As we munch on chicken and cranberry salad sandwiches on olive, thyme bread, I ask Nico where his mother lives now. Far Rockaway. What about your father? Nico tells me that all his life he wants to meet his dad. He has dreams about his dad being really, really cool. All Nico knows is that his dad’s Irish. So Nico tracks him down and finds out his dad works on the switchboard for the phone company. At first he calls the guy, and the guy says he never had a son and hangs up.
But, if he met Nico in the flesh, see how his boy turns out, listed 10th in the world for middleweights, maybe he’ll want to get to know him. Grab lunch, at least. So he decides to go looking for his dad at the phone company, no warning, he’ll just show up. He dresses up, new duds, looks respectable. He locates his dad in a cubicle amidst a sea of other cubicles. Nico stops when he sees this stranger who’s a really fat guy – could this be his dad? This guy’s so fat that his thighs hang over the sides of his chair. He’s very white and has the florid face of a heavy drinker.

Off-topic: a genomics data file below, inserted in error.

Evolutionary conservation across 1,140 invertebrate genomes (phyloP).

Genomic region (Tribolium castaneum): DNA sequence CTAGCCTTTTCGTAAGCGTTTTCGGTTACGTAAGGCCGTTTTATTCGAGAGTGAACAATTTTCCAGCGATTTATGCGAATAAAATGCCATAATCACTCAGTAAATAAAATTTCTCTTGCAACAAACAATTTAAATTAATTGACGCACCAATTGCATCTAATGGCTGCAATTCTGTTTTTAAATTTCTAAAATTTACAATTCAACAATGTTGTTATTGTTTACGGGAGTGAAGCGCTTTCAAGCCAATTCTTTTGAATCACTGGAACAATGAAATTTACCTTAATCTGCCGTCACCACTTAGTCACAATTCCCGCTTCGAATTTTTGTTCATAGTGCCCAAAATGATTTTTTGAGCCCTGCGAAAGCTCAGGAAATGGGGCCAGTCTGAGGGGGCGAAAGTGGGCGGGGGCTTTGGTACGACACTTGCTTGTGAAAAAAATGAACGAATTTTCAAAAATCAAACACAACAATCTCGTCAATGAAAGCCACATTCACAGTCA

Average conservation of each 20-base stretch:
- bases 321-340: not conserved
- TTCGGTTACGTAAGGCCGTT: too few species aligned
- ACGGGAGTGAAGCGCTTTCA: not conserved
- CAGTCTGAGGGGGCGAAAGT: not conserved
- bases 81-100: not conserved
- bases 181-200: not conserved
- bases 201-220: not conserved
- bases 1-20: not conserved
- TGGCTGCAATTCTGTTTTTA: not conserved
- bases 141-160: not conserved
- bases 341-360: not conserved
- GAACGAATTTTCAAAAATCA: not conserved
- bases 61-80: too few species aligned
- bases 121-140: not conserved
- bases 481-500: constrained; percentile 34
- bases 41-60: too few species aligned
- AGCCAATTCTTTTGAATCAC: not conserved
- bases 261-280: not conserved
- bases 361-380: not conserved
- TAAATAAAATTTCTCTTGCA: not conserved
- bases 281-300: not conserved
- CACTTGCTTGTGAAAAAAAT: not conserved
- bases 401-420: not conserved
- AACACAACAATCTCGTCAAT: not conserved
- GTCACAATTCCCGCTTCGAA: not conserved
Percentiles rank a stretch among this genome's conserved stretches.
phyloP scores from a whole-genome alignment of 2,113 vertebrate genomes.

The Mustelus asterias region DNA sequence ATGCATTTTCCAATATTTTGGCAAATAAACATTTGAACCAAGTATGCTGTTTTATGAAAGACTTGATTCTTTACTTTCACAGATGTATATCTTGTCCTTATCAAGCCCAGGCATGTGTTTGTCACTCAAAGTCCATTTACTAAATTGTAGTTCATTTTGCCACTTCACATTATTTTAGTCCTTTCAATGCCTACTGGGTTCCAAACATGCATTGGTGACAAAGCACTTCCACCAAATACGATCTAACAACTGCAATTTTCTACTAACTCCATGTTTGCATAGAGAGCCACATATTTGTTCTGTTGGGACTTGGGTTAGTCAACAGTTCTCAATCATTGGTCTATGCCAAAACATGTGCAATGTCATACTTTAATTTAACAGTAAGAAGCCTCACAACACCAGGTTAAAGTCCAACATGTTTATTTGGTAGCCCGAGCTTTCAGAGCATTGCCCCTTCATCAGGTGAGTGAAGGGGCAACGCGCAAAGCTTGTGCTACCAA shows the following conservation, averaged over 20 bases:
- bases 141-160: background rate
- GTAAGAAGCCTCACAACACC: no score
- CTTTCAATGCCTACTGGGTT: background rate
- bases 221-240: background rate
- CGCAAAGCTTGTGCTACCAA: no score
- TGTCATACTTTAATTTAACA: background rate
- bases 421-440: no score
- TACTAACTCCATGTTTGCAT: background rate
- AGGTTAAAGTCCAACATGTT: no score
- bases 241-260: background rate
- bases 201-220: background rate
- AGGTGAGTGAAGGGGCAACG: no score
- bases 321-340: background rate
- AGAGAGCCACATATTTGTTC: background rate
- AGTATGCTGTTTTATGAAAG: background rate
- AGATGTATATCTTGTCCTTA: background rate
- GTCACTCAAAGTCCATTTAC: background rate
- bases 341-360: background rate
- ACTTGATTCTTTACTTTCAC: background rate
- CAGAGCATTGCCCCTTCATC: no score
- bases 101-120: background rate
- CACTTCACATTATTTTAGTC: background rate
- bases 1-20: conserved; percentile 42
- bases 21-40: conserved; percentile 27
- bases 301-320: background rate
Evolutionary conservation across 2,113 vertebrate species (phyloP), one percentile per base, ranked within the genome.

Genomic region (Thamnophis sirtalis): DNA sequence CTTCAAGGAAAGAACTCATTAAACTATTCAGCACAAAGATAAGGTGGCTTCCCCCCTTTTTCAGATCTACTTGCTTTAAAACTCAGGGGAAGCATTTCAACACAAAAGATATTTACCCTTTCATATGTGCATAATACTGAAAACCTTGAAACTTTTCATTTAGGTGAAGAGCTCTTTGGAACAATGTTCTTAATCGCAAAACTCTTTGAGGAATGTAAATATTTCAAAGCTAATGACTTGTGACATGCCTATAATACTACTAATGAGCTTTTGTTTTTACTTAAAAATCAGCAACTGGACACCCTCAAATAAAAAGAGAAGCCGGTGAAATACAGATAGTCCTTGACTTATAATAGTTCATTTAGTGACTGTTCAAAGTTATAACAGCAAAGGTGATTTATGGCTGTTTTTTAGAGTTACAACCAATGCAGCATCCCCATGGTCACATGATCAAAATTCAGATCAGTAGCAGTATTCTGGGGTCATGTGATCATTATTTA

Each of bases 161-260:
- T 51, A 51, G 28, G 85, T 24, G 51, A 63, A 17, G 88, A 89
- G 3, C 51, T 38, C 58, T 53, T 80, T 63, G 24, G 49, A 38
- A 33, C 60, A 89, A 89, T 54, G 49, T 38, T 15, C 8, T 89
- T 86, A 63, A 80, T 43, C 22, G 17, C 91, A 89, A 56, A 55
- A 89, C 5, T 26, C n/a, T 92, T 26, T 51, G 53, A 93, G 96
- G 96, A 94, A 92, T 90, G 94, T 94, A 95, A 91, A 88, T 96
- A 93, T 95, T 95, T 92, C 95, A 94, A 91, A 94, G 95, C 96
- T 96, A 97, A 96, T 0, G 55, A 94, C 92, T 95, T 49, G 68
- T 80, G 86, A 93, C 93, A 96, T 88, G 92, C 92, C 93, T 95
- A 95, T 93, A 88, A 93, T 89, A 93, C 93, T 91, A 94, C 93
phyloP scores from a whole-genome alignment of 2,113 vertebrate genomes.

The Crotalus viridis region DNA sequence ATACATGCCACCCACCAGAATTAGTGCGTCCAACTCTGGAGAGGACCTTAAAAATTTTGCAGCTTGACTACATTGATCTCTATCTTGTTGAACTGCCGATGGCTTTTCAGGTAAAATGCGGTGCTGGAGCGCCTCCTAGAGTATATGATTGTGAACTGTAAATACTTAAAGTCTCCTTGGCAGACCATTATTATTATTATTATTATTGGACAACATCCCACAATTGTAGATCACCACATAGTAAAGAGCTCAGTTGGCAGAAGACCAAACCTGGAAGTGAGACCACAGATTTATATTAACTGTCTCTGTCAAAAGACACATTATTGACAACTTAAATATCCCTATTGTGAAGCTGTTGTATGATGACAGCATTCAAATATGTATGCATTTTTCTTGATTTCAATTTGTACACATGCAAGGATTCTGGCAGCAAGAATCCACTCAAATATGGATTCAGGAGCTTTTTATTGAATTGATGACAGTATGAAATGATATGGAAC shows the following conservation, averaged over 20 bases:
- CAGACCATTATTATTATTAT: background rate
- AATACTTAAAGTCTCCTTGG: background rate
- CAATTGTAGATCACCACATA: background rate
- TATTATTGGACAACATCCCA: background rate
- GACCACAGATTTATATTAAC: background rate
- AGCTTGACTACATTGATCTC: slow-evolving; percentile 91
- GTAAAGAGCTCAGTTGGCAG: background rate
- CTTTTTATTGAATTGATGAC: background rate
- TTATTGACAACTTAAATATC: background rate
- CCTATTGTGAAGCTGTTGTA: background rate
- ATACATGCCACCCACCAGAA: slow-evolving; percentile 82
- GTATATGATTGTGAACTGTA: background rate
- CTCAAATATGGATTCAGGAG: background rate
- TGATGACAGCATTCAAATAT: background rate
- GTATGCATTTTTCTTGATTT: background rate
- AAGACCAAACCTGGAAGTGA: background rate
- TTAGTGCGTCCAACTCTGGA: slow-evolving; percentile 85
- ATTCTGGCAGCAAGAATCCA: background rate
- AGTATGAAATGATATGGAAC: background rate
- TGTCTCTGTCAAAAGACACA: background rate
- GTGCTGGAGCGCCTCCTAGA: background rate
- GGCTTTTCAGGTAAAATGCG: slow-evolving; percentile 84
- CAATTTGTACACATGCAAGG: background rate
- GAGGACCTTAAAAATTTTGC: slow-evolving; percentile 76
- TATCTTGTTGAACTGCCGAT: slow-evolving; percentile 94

Nico walks over to the guy’s desk. The guy glances up then turns back, ignoring Nico . Nico asks his name. The guy looks up. “So why’d I tell you that?” Because I’m your son. The guy stares at him for a second. “You’re no son of mine, kid. You’re black.” And turns away. “Now, get outta here.”
Rage consumes Nico ’s body, then he breathes, calms down, his years of dojo practice. “I may be black, sir, and there’s nothing I can do about that. But you’re fat and an alcoholic and by the sounds of it, very unhappy, and there’s a lot you can do about that.” They never meet again.
We sit in silence on this balmy Bushwick evening, finishing our sandwiches and watching the dying, red sun sink behind the most magnificent skyline. A golden light momentarily lights up the street and shimmers before it sinks forever. Another day passes.
The street lights blink on and hookers congregate on street corners. We watch Nina climb into a Mercedes, while others get in and out of BMWs, Camrys, VW vans, Ford trucks. Slamming car doors, screeching tires. A guy across on the other street corner waves for us to come over. It’s Max and he says he’ll go find Emily for us. Maybe take him a while, and it’ll cost us a twenty. He takes the cash and disappears. Nico and I look at each other, bye bye twenty?
A whistle shrills. Everyone disappears. The cops cruise by and glare at us; park down the street. I wave. Eventually, they leave. The hookers emerge and hours roll by. A young, blonde teenager in a baby doll outfit tells us that Max will meet us in ten minutes down the block.